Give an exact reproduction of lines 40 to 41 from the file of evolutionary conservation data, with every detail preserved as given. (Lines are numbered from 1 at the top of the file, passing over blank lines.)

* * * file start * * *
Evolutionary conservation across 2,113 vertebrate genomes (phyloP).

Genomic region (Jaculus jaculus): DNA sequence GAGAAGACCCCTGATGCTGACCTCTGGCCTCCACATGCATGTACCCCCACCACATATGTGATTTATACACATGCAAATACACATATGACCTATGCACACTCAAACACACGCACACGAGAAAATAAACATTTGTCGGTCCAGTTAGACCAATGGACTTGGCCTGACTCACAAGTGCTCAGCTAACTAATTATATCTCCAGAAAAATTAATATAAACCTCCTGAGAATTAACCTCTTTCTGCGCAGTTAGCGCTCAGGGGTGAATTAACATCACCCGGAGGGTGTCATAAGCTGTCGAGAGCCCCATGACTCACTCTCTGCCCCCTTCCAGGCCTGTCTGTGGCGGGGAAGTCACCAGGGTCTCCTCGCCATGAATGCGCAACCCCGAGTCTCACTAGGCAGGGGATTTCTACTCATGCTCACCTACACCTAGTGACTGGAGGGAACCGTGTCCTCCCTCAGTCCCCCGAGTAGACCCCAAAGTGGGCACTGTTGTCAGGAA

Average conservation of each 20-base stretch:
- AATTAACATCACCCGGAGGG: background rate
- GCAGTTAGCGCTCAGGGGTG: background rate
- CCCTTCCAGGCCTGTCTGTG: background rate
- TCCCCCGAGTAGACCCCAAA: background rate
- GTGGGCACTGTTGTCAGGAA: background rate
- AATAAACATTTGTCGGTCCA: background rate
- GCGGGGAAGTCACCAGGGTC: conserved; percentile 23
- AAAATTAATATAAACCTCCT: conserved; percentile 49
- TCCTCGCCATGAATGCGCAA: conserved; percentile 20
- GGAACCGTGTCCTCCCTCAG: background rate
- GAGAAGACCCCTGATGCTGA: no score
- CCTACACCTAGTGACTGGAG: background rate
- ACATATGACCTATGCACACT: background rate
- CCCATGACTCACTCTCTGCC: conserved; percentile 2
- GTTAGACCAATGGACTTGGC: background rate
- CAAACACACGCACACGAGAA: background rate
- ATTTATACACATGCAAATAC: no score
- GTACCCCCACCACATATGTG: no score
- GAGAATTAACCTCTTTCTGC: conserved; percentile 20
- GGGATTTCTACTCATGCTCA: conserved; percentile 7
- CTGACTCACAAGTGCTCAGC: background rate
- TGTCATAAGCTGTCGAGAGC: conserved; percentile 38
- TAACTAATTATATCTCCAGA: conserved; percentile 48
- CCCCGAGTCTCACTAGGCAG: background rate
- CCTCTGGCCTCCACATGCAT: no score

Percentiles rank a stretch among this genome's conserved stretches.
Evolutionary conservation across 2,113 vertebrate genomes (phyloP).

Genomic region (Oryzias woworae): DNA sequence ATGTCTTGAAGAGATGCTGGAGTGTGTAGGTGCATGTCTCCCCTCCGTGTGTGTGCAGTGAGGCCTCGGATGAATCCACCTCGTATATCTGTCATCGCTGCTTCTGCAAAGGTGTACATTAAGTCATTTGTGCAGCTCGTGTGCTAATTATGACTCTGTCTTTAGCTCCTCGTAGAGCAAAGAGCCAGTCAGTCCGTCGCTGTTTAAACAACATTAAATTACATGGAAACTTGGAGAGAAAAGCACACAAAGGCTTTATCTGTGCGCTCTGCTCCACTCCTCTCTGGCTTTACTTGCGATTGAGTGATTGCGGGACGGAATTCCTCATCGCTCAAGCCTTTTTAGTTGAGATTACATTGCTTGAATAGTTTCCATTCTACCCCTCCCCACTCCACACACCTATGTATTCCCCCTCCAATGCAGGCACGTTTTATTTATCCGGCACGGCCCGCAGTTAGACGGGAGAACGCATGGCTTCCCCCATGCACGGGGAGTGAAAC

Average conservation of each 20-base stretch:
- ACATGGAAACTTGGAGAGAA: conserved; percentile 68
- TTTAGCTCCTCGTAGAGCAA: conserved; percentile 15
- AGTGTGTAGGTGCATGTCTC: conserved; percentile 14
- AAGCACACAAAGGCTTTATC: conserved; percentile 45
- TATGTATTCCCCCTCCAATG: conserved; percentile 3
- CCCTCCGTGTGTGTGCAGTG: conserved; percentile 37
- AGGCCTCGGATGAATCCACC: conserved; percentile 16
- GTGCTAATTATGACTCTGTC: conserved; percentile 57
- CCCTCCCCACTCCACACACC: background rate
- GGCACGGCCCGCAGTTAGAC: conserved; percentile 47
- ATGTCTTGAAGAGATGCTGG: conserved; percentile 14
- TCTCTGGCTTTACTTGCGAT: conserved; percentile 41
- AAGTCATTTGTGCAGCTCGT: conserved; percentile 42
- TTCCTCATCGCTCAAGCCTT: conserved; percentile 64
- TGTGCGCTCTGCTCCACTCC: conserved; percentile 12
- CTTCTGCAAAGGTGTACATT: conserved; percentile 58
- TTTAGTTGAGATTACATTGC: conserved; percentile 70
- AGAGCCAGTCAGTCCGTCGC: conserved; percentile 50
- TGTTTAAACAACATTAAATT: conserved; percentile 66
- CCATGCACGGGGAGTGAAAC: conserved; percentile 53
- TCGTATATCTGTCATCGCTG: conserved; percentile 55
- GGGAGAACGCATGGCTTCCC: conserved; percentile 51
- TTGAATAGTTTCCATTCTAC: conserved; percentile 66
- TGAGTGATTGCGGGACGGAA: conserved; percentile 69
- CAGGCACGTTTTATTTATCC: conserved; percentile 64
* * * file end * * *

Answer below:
- GTGCTAATTATGACTCTGTC: conserved; percentile 57
- CCCTCCCCACTCCACACACC: background rate